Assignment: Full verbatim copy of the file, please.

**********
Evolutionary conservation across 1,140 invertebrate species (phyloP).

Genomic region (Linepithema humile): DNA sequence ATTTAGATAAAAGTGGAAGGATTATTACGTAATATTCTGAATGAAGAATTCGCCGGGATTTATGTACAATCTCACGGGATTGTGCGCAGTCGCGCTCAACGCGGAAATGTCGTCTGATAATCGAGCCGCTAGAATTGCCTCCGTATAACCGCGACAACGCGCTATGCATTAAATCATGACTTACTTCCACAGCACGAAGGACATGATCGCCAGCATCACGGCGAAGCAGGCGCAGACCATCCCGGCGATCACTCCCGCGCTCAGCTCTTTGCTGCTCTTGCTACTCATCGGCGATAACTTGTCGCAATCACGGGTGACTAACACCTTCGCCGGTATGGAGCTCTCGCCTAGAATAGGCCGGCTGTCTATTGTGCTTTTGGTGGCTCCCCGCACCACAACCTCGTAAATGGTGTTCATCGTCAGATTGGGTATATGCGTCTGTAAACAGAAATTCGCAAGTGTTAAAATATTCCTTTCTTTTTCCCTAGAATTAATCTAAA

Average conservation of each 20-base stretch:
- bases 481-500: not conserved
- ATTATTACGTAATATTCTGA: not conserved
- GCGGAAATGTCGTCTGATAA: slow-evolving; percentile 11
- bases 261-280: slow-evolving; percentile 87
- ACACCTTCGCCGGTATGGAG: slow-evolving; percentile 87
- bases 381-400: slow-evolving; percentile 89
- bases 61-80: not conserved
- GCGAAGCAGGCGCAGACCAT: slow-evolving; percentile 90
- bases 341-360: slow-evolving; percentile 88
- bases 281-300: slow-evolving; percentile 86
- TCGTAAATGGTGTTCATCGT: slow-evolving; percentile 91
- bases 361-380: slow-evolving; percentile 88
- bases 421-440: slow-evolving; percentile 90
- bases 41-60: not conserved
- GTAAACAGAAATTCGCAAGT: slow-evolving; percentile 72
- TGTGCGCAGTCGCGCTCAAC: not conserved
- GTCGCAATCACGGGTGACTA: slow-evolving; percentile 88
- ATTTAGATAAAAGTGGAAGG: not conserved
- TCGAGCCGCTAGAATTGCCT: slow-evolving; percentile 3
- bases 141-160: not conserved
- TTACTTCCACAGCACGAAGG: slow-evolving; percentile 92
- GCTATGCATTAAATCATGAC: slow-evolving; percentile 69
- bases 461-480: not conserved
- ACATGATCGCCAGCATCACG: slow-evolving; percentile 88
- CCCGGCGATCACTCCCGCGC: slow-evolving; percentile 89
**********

Evolutionary conservation across 1,140 invertebrate species (phyloP).

Genomic region (Linepithema humile): DNA sequence ATTTAGATAAAAGTGGAAGGATTATTACGTAATATTCTGAATGAAGAATTCGCCGGGATTTATGTACAATCTCACGGGATTGTGCGCAGTCGCGCTCAACGCGGAAATGTCGTCTGATAATCGAGCCGCTAGAATTGCCTCCGTATAACCGCGACAACGCGCTATGCATTAAATCATGACTTACTTCCACAGCACGAAGGACATGATCGCCAGCATCACGGCGAAGCAGGCGCAGACCATCCCGGCGATCACTCCCGCGCTCAGCTCTTTGCTGCTCTTGCTACTCATCGGCGATAACTTGTCGCAATCACGGGTGACTAACACCTTCGCCGGTATGGAGCTCTCGCCTAGAATAGGCCGGCTGTCTATTGTGCTTTTGGTGGCTCCCCGCACCACAACCTCGTAAATGGTGTTCATCGTCAGATTGGGTATATGCGTCTGTAAACAGAAATTCGCAAGTGTTAAAATATTCCTTTCTTTTTCCCTAGAATTAATCTAAA

Average conservation of each 20-base stretch:
- bases 481-500: not conserved
- ATTATTACGTAATATTCTGA: not conserved
- GCGGAAATGTCGTCTGATAA: slow-evolving; percentile 11
- bases 261-280: slow-evolving; percentile 87
- ACACCTTCGCCGGTATGGAG: slow-evolving; percentile 87
- bases 381-400: slow-evolving; percentile 89
- bases 61-80: not conserved
- GCGAAGCAGGCGCAGACCAT: slow-evolving; percentile 90
- bases 341-360: slow-evolving; percentile 88
- bases 281-300: slow-evolving; percentile 86
- TCGTAAATGGTGTTCATCGT: slow-evolving; percentile 91
- bases 361-380: slow-evolving; percentile 88
- bases 421-440: slow-evolving; percentile 90
- bases 41-60: not conserved
- GTAAACAGAAATTCGCAAGT: slow-evolving; percentile 72
- TGTGCGCAGTCGCGCTCAAC: not conserved
- GTCGCAATCACGGGTGACTA: slow-evolving; percentile 88
- ATTTAGATAAAAGTGGAAGG: not conserved
- TCGAGCCGCTAGAATTGCCT: slow-evolving; percentile 3
- bases 141-160: not conserved
- TTACTTCCACAGCACGAAGG: slow-evolving; percentile 92
- GCTATGCATTAAATCATGAC: slow-evolving; percentile 69
- bases 461-480: not conserved
- ACATGATCGCCAGCATCACG: slow-evolving; percentile 88
- CCCGGCGATCACTCCCGCGC: slow-evolving; percentile 89